Sometimes, when an idea pops up, I go straight to the electone to play the song and record it. Often, I cannot actually repeat it because it is unplanned. As a side note, I have just finished recording my second album in Sweden. The album is expected to be released by the end of this year, if everything goes as planned.
Who are your music idols?
I like classical composers such as Olivier Messiaen and Pyotr Ilyich Tchaikovsky. I am also a fan of opera singers and sopranos like Jessye Norman, Anna Moffo and Maria Callas. For non-classical singers, I adore Jamie Cullum, Coldplay, India Arie, Adele and Beyoncé.
You recently collaborated with Raisa. Are there any other musicians or music producers that you want to collaborate with?
Oh, you have no idea! There are so many musicians and singers I want to collaborate with. For me, a collaborative project is always fun because it is both exciting and challenging. Combining two ideas into one is not easy, but it is an enjoyable process. In my latest collaboration, Anganku Anganmu, a duet with Yaya [Raisa’s nickname], it went very smoothly. We were able to finish everything in just three sessions of recording. It was fast-paced and we had a very good chemistry and there was no clash of ideas. It was fun!
How do you cope with fame and how do you define your newfound success?
Before I achieved stardom, I rarely went out and I don’t really like to hang out, and this has stayed the same until now. I am a stay-at-home person, but I also consider myself flexible and easy-going, so I honestly do not really feel bothered with the fact that now people recognise me. I just want to focus on my career, composing music, and spending time with my family and best friends.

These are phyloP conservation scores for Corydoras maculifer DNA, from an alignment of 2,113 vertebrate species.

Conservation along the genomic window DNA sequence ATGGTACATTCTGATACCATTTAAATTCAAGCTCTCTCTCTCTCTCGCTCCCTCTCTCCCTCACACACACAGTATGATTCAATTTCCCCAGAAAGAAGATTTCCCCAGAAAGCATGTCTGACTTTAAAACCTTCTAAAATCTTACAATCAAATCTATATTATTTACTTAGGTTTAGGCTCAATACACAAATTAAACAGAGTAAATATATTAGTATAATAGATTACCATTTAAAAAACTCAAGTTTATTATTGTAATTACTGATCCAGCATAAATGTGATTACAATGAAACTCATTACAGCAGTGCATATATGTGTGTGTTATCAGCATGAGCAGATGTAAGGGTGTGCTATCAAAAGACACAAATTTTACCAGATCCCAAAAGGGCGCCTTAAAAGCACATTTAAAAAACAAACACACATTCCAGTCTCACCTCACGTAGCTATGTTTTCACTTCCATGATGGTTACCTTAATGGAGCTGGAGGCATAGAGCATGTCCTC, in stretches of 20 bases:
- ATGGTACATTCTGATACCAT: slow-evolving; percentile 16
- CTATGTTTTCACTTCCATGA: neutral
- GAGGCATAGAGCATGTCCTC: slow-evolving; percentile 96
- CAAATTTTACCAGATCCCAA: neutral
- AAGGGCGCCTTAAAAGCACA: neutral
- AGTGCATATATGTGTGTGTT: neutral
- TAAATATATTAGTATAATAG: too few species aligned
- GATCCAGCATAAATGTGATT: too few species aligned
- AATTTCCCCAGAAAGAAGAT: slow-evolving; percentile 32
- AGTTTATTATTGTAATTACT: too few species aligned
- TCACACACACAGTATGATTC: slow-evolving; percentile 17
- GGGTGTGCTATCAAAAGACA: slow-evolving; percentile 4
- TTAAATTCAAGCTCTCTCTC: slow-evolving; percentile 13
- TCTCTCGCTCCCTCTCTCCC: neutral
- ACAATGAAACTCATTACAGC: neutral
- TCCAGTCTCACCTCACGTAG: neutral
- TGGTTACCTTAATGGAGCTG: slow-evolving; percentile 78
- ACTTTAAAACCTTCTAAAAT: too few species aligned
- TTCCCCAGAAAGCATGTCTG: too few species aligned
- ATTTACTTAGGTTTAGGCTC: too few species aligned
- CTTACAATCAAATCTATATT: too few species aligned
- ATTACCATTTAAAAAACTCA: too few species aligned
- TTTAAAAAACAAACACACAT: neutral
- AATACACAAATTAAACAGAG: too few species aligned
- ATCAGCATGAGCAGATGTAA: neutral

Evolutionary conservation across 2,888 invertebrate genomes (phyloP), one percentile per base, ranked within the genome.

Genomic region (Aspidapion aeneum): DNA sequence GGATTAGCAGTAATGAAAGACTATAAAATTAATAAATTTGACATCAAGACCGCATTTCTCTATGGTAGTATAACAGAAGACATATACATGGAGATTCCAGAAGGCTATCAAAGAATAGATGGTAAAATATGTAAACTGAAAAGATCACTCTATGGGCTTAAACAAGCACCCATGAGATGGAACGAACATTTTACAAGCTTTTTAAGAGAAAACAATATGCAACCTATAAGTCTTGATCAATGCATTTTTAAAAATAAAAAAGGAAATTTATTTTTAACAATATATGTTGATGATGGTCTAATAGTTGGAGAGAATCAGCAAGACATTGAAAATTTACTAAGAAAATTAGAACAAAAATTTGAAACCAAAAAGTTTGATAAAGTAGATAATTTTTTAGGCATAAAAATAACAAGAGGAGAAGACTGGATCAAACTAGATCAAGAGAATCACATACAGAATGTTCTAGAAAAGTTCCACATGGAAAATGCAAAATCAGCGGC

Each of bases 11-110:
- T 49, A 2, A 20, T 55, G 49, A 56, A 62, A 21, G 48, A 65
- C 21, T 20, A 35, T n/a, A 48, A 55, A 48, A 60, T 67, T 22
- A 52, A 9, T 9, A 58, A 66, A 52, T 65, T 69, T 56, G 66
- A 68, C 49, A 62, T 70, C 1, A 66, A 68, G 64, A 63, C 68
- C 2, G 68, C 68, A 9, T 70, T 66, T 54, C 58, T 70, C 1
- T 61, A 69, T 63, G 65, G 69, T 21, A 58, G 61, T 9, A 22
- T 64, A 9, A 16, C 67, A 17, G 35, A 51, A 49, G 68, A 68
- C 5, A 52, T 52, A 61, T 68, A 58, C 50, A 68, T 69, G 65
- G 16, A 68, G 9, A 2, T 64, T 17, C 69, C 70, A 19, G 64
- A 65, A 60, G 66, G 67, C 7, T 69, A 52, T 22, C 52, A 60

As to fame, I always try to be nice when I meet my fans because they have listened to my music since the beginning of my career. Of course, we cannot please everyone all the time, but I am fine when my fans approach me for a picture. As long as I have this attention focused on me, I want to be a nice person because it makes me happy to be able to do that.
What advice would you give to young musicians out there who aspire to be like you?
Don’t be afraid to be creative! If you are hesitant, it will slow you down. Music is not something that can be rated by numbers or points—it is a matter of taste. If your song is not well received by the public, it is probably because they cannot relate to your musical genre, not because it is bad quality. Just try to be free in expressing.
In my case, I never imagined that my YouTube channel could attract millions of views and followers. I believe that if you are honest, sincere and creating music you love then you can be successful. It’s not a cliché when I say that my motto is my single: “Keep Being You”. [Smiles]